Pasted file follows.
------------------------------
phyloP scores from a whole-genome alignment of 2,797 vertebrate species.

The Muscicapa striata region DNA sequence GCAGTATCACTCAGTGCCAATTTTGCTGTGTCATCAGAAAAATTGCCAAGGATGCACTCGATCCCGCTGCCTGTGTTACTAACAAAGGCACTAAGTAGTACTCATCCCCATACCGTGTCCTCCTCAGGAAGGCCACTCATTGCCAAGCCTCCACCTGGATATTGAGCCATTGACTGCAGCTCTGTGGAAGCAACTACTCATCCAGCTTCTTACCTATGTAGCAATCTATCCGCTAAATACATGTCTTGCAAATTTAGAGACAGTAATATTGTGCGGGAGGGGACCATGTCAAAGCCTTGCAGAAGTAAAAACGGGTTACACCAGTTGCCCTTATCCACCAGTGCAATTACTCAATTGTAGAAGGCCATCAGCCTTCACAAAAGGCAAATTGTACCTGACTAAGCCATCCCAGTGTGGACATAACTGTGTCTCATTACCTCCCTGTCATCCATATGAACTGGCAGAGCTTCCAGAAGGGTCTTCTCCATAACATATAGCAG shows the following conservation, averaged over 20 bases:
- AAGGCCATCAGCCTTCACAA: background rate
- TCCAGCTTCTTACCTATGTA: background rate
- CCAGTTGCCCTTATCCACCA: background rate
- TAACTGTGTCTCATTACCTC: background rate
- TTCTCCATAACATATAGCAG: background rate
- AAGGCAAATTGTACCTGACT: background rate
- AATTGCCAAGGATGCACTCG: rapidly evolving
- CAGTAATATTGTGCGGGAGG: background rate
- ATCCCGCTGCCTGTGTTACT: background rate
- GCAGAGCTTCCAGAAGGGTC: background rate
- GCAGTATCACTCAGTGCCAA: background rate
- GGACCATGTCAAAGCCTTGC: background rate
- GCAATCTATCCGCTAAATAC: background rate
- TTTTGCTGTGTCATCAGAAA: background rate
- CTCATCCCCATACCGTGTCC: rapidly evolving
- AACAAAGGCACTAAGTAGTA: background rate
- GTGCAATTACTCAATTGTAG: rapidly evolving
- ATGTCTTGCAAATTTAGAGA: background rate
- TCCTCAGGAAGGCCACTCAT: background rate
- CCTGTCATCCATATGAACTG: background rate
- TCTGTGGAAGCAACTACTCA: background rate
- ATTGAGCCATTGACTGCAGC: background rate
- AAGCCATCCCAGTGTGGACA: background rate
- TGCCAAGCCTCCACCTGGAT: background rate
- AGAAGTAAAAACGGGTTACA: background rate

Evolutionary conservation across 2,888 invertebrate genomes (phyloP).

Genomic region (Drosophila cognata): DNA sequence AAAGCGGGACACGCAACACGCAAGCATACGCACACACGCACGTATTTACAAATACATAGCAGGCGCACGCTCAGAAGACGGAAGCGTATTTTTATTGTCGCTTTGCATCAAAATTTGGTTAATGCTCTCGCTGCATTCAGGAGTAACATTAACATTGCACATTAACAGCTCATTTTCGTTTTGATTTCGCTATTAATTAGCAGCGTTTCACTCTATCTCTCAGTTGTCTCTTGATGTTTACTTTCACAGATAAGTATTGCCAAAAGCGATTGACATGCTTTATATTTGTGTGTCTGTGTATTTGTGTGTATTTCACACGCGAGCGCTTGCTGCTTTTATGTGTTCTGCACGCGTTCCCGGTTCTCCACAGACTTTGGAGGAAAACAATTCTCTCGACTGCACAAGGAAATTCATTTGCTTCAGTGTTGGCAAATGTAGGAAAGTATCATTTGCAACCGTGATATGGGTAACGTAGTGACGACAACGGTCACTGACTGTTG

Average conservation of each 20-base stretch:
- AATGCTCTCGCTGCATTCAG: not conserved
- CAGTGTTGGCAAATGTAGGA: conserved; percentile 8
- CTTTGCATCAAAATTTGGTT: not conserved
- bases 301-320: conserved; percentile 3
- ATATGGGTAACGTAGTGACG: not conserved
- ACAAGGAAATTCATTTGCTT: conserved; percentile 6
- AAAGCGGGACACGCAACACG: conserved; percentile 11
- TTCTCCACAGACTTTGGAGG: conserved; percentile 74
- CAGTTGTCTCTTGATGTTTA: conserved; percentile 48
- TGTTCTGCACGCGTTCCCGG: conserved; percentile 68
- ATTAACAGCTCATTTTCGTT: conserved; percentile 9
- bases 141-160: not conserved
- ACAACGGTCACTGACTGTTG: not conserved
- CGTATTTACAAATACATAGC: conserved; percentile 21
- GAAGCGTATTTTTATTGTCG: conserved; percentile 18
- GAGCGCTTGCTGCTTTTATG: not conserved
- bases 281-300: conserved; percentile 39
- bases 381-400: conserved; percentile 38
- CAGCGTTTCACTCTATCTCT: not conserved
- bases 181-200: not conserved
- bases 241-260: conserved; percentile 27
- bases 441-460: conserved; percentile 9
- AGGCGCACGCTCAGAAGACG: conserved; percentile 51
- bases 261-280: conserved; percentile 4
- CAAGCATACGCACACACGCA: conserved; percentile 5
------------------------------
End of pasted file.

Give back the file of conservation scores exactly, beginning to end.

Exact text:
phyloP scores from a whole-genome alignment of 2,797 vertebrate species.

The Muscicapa striata region DNA sequence GCAGTATCACTCAGTGCCAATTTTGCTGTGTCATCAGAAAAATTGCCAAGGATGCACTCGATCCCGCTGCCTGTGTTACTAACAAAGGCACTAAGTAGTACTCATCCCCATACCGTGTCCTCCTCAGGAAGGCCACTCATTGCCAAGCCTCCACCTGGATATTGAGCCATTGACTGCAGCTCTGTGGAAGCAACTACTCATCCAGCTTCTTACCTATGTAGCAATCTATCCGCTAAATACATGTCTTGCAAATTTAGAGACAGTAATATTGTGCGGGAGGGGACCATGTCAAAGCCTTGCAGAAGTAAAAACGGGTTACACCAGTTGCCCTTATCCACCAGTGCAATTACTCAATTGTAGAAGGCCATCAGCCTTCACAAAAGGCAAATTGTACCTGACTAAGCCATCCCAGTGTGGACATAACTGTGTCTCATTACCTCCCTGTCATCCATATGAACTGGCAGAGCTTCCAGAAGGGTCTTCTCCATAACATATAGCAG shows the following conservation, averaged over 20 bases:
- AAGGCCATCAGCCTTCACAA: background rate
- TCCAGCTTCTTACCTATGTA: background rate
- CCAGTTGCCCTTATCCACCA: background rate
- TAACTGTGTCTCATTACCTC: background rate
- TTCTCCATAACATATAGCAG: background rate
- AAGGCAAATTGTACCTGACT: background rate
- AATTGCCAAGGATGCACTCG: rapidly evolving
- CAGTAATATTGTGCGGGAGG: background rate
- ATCCCGCTGCCTGTGTTACT: background rate
- GCAGAGCTTCCAGAAGGGTC: background rate
- GCAGTATCACTCAGTGCCAA: background rate
- GGACCATGTCAAAGCCTTGC: background rate
- GCAATCTATCCGCTAAATAC: background rate
- TTTTGCTGTGTCATCAGAAA: background rate
- CTCATCCCCATACCGTGTCC: rapidly evolving
- AACAAAGGCACTAAGTAGTA: background rate
- GTGCAATTACTCAATTGTAG: rapidly evolving
- ATGTCTTGCAAATTTAGAGA: background rate
- TCCTCAGGAAGGCCACTCAT: background rate
- CCTGTCATCCATATGAACTG: background rate
- TCTGTGGAAGCAACTACTCA: background rate
- ATTGAGCCATTGACTGCAGC: background rate
- AAGCCATCCCAGTGTGGACA: background rate
- TGCCAAGCCTCCACCTGGAT: background rate
- AGAAGTAAAAACGGGTTACA: background rate

Evolutionary conservation across 2,888 invertebrate genomes (phyloP).

Genomic region (Drosophila cognata): DNA sequence AAAGCGGGACACGCAACACGCAAGCATACGCACACACGCACGTATTTACAAATACATAGCAGGCGCACGCTCAGAAGACGGAAGCGTATTTTTATTGTCGCTTTGCATCAAAATTTGGTTAATGCTCTCGCTGCATTCAGGAGTAACATTAACATTGCACATTAACAGCTCATTTTCGTTTTGATTTCGCTATTAATTAGCAGCGTTTCACTCTATCTCTCAGTTGTCTCTTGATGTTTACTTTCACAGATAAGTATTGCCAAAAGCGATTGACATGCTTTATATTTGTGTGTCTGTGTATTTGTGTGTATTTCACACGCGAGCGCTTGCTGCTTTTATGTGTTCTGCACGCGTTCCCGGTTCTCCACAGACTTTGGAGGAAAACAATTCTCTCGACTGCACAAGGAAATTCATTTGCTTCAGTGTTGGCAAATGTAGGAAAGTATCATTTGCAACCGTGATATGGGTAACGTAGTGACGACAACGGTCACTGACTGTTG

Average conservation of each 20-base stretch:
- AATGCTCTCGCTGCATTCAG: not conserved
- CAGTGTTGGCAAATGTAGGA: conserved; percentile 8
- CTTTGCATCAAAATTTGGTT: not conserved
- bases 301-320: conserved; percentile 3
- ATATGGGTAACGTAGTGACG: not conserved
- ACAAGGAAATTCATTTGCTT: conserved; percentile 6
- AAAGCGGGACACGCAACACG: conserved; percentile 11
- TTCTCCACAGACTTTGGAGG: conserved; percentile 74
- CAGTTGTCTCTTGATGTTTA: conserved; percentile 48
- TGTTCTGCACGCGTTCCCGG: conserved; percentile 68
- ATTAACAGCTCATTTTCGTT: conserved; percentile 9
- bases 141-160: not conserved
- ACAACGGTCACTGACTGTTG: not conserved
- CGTATTTACAAATACATAGC: conserved; percentile 21
- GAAGCGTATTTTTATTGTCG: conserved; percentile 18
- GAGCGCTTGCTGCTTTTATG: not conserved
- bases 281-300: conserved; percentile 39
- bases 381-400: conserved; percentile 38
- CAGCGTTTCACTCTATCTCT: not conserved
- bases 181-200: not conserved
- bases 241-260: conserved; percentile 27
- bases 441-460: conserved; percentile 9
- AGGCGCACGCTCAGAAGACG: conserved; percentile 51
- bases 261-280: conserved; percentile 4
- CAAGCATACGCACACACGCA: conserved; percentile 5